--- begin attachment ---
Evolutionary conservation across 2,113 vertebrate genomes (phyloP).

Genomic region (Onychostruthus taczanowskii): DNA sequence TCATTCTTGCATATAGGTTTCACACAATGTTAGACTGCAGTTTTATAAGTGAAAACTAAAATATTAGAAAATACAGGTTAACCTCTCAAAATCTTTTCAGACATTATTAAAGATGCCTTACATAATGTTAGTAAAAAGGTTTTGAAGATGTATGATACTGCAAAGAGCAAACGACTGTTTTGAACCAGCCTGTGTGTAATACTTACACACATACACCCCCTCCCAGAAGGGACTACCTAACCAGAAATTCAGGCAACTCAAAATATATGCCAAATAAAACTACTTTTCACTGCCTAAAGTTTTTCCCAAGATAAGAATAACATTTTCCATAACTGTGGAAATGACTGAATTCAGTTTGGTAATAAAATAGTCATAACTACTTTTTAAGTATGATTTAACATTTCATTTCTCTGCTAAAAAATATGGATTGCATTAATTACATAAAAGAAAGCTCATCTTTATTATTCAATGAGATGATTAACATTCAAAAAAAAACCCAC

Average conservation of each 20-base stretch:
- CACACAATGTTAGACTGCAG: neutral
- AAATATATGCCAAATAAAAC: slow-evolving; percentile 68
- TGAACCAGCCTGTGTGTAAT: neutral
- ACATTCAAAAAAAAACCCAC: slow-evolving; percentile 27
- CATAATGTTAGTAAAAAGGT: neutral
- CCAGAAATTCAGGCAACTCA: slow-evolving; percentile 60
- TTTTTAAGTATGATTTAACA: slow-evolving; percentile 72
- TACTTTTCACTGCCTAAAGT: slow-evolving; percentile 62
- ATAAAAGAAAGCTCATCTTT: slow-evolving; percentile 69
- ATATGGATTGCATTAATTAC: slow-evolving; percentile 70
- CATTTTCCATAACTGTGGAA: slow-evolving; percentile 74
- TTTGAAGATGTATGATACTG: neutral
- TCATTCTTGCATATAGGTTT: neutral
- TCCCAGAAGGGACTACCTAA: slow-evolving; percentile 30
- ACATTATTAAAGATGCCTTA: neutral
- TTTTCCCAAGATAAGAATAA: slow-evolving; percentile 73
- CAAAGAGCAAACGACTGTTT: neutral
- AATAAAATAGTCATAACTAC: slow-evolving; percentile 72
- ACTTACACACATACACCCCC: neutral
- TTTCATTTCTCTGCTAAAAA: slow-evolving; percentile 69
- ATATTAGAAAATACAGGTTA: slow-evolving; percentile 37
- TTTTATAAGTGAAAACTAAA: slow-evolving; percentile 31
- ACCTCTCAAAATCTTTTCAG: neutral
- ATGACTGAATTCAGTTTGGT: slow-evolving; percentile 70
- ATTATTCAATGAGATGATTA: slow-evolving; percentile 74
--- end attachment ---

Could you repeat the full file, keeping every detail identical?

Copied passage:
Evolutionary conservation across 2,113 vertebrate genomes (phyloP).

Genomic region (Onychostruthus taczanowskii): DNA sequence TCATTCTTGCATATAGGTTTCACACAATGTTAGACTGCAGTTTTATAAGTGAAAACTAAAATATTAGAAAATACAGGTTAACCTCTCAAAATCTTTTCAGACATTATTAAAGATGCCTTACATAATGTTAGTAAAAAGGTTTTGAAGATGTATGATACTGCAAAGAGCAAACGACTGTTTTGAACCAGCCTGTGTGTAATACTTACACACATACACCCCCTCCCAGAAGGGACTACCTAACCAGAAATTCAGGCAACTCAAAATATATGCCAAATAAAACTACTTTTCACTGCCTAAAGTTTTTCCCAAGATAAGAATAACATTTTCCATAACTGTGGAAATGACTGAATTCAGTTTGGTAATAAAATAGTCATAACTACTTTTTAAGTATGATTTAACATTTCATTTCTCTGCTAAAAAATATGGATTGCATTAATTACATAAAAGAAAGCTCATCTTTATTATTCAATGAGATGATTAACATTCAAAAAAAAACCCAC

Average conservation of each 20-base stretch:
- CACACAATGTTAGACTGCAG: neutral
- AAATATATGCCAAATAAAAC: slow-evolving; percentile 68
- TGAACCAGCCTGTGTGTAAT: neutral
- ACATTCAAAAAAAAACCCAC: slow-evolving; percentile 27
- CATAATGTTAGTAAAAAGGT: neutral
- CCAGAAATTCAGGCAACTCA: slow-evolving; percentile 60
- TTTTTAAGTATGATTTAACA: slow-evolving; percentile 72
- TACTTTTCACTGCCTAAAGT: slow-evolving; percentile 62
- ATAAAAGAAAGCTCATCTTT: slow-evolving; percentile 69
- ATATGGATTGCATTAATTAC: slow-evolving; percentile 70
- CATTTTCCATAACTGTGGAA: slow-evolving; percentile 74
- TTTGAAGATGTATGATACTG: neutral
- TCATTCTTGCATATAGGTTT: neutral
- TCCCAGAAGGGACTACCTAA: slow-evolving; percentile 30
- ACATTATTAAAGATGCCTTA: neutral
- TTTTCCCAAGATAAGAATAA: slow-evolving; percentile 73
- CAAAGAGCAAACGACTGTTT: neutral
- AATAAAATAGTCATAACTAC: slow-evolving; percentile 72
- ACTTACACACATACACCCCC: neutral
- TTTCATTTCTCTGCTAAAAA: slow-evolving; percentile 69
- ATATTAGAAAATACAGGTTA: slow-evolving; percentile 37
- TTTTATAAGTGAAAACTAAA: slow-evolving; percentile 31
- ACCTCTCAAAATCTTTTCAG: neutral
- ATGACTGAATTCAGTTTGGT: slow-evolving; percentile 70
- ATTATTCAATGAGATGATTA: slow-evolving; percentile 74